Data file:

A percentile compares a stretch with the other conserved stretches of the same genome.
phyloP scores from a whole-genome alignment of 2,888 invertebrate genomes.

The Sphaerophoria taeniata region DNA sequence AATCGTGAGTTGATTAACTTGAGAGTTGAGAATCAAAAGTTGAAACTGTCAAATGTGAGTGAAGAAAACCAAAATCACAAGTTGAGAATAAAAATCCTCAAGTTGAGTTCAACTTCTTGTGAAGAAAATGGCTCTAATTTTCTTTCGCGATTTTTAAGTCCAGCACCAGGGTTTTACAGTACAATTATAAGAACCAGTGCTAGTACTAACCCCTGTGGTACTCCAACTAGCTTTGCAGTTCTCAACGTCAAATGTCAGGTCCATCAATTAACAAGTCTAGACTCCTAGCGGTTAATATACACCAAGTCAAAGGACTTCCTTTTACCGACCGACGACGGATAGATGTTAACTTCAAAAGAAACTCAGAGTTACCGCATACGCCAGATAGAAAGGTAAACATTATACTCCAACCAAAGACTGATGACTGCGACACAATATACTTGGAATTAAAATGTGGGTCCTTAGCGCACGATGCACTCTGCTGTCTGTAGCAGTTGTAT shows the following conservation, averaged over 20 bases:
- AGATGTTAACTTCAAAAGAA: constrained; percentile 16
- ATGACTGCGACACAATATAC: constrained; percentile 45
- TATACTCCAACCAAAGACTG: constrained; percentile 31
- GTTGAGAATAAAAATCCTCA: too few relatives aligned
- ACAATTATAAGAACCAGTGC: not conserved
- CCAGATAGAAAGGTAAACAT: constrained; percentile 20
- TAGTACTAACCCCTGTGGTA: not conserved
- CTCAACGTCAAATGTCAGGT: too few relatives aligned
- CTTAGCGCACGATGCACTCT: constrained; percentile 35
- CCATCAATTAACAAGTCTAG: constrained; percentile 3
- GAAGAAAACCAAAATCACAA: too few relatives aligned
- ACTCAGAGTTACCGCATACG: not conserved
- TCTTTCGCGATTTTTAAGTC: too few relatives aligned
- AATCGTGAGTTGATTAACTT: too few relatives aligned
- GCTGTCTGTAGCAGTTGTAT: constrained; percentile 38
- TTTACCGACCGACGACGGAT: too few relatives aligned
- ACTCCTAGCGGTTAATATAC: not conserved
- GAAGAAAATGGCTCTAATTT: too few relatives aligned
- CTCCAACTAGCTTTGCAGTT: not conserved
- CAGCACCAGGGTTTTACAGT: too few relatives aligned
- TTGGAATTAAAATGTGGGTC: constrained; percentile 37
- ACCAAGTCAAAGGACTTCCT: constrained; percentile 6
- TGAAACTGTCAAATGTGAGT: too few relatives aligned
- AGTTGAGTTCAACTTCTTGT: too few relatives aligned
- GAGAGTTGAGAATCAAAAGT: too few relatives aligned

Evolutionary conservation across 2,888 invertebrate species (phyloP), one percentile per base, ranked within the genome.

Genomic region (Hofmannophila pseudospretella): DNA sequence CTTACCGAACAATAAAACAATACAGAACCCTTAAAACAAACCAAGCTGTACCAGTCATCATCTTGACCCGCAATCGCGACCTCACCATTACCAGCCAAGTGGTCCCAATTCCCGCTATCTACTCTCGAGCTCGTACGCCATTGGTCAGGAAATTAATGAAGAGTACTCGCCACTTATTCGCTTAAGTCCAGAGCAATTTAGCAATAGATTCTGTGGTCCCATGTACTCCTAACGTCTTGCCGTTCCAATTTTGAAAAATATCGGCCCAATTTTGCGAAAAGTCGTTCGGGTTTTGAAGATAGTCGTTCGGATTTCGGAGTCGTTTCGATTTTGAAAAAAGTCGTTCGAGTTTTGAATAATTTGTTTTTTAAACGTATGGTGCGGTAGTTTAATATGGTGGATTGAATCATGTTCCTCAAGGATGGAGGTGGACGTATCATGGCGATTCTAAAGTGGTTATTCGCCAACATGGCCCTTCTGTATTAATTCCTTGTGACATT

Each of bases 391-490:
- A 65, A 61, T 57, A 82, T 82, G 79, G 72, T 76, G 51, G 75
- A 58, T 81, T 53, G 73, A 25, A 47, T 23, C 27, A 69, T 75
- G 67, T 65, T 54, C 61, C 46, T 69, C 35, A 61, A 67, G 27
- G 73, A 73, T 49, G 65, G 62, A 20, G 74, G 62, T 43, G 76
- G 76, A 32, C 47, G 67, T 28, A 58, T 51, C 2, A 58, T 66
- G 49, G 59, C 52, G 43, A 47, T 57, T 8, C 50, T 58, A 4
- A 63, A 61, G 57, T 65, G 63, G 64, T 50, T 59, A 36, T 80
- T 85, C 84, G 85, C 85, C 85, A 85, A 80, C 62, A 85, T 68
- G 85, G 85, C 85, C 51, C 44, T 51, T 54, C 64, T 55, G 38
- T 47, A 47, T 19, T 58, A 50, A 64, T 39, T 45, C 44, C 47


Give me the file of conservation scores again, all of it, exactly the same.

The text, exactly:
A percentile compares a stretch with the other conserved stretches of the same genome.
phyloP scores from a whole-genome alignment of 2,888 invertebrate genomes.

The Sphaerophoria taeniata region DNA sequence AATCGTGAGTTGATTAACTTGAGAGTTGAGAATCAAAAGTTGAAACTGTCAAATGTGAGTGAAGAAAACCAAAATCACAAGTTGAGAATAAAAATCCTCAAGTTGAGTTCAACTTCTTGTGAAGAAAATGGCTCTAATTTTCTTTCGCGATTTTTAAGTCCAGCACCAGGGTTTTACAGTACAATTATAAGAACCAGTGCTAGTACTAACCCCTGTGGTACTCCAACTAGCTTTGCAGTTCTCAACGTCAAATGTCAGGTCCATCAATTAACAAGTCTAGACTCCTAGCGGTTAATATACACCAAGTCAAAGGACTTCCTTTTACCGACCGACGACGGATAGATGTTAACTTCAAAAGAAACTCAGAGTTACCGCATACGCCAGATAGAAAGGTAAACATTATACTCCAACCAAAGACTGATGACTGCGACACAATATACTTGGAATTAAAATGTGGGTCCTTAGCGCACGATGCACTCTGCTGTCTGTAGCAGTTGTAT shows the following conservation, averaged over 20 bases:
- AGATGTTAACTTCAAAAGAA: constrained; percentile 16
- ATGACTGCGACACAATATAC: constrained; percentile 45
- TATACTCCAACCAAAGACTG: constrained; percentile 31
- GTTGAGAATAAAAATCCTCA: too few relatives aligned
- ACAATTATAAGAACCAGTGC: not conserved
- CCAGATAGAAAGGTAAACAT: constrained; percentile 20
- TAGTACTAACCCCTGTGGTA: not conserved
- CTCAACGTCAAATGTCAGGT: too few relatives aligned
- CTTAGCGCACGATGCACTCT: constrained; percentile 35
- CCATCAATTAACAAGTCTAG: constrained; percentile 3
- GAAGAAAACCAAAATCACAA: too few relatives aligned
- ACTCAGAGTTACCGCATACG: not conserved
- TCTTTCGCGATTTTTAAGTC: too few relatives aligned
- AATCGTGAGTTGATTAACTT: too few relatives aligned
- GCTGTCTGTAGCAGTTGTAT: constrained; percentile 38
- TTTACCGACCGACGACGGAT: too few relatives aligned
- ACTCCTAGCGGTTAATATAC: not conserved
- GAAGAAAATGGCTCTAATTT: too few relatives aligned
- CTCCAACTAGCTTTGCAGTT: not conserved
- CAGCACCAGGGTTTTACAGT: too few relatives aligned
- TTGGAATTAAAATGTGGGTC: constrained; percentile 37
- ACCAAGTCAAAGGACTTCCT: constrained; percentile 6
- TGAAACTGTCAAATGTGAGT: too few relatives aligned
- AGTTGAGTTCAACTTCTTGT: too few relatives aligned
- GAGAGTTGAGAATCAAAAGT: too few relatives aligned

Evolutionary conservation across 2,888 invertebrate species (phyloP), one percentile per base, ranked within the genome.

Genomic region (Hofmannophila pseudospretella): DNA sequence CTTACCGAACAATAAAACAATACAGAACCCTTAAAACAAACCAAGCTGTACCAGTCATCATCTTGACCCGCAATCGCGACCTCACCATTACCAGCCAAGTGGTCCCAATTCCCGCTATCTACTCTCGAGCTCGTACGCCATTGGTCAGGAAATTAATGAAGAGTACTCGCCACTTATTCGCTTAAGTCCAGAGCAATTTAGCAATAGATTCTGTGGTCCCATGTACTCCTAACGTCTTGCCGTTCCAATTTTGAAAAATATCGGCCCAATTTTGCGAAAAGTCGTTCGGGTTTTGAAGATAGTCGTTCGGATTTCGGAGTCGTTTCGATTTTGAAAAAAGTCGTTCGAGTTTTGAATAATTTGTTTTTTAAACGTATGGTGCGGTAGTTTAATATGGTGGATTGAATCATGTTCCTCAAGGATGGAGGTGGACGTATCATGGCGATTCTAAAGTGGTTATTCGCCAACATGGCCCTTCTGTATTAATTCCTTGTGACATT

Each of bases 391-490:
- A 65, A 61, T 57, A 82, T 82, G 79, G 72, T 76, G 51, G 75
- A 58, T 81, T 53, G 73, A 25, A 47, T 23, C 27, A 69, T 75
- G 67, T 65, T 54, C 61, C 46, T 69, C 35, A 61, A 67, G 27
- G 73, A 73, T 49, G 65, G 62, A 20, G 74, G 62, T 43, G 76
- G 76, A 32, C 47, G 67, T 28, A 58, T 51, C 2, A 58, T 66
- G 49, G 59, C 52, G 43, A 47, T 57, T 8, C 50, T 58, A 4
- A 63, A 61, G 57, T 65, G 63, G 64, T 50, T 59, A 36, T 80
- T 85, C 84, G 85, C 85, C 85, A 85, A 80, C 62, A 85, T 68
- G 85, G 85, C 85, C 51, C 44, T 51, T 54, C 64, T 55, G 38
- T 47, A 47, T 19, T 58, A 50, A 64, T 39, T 45, C 44, C 47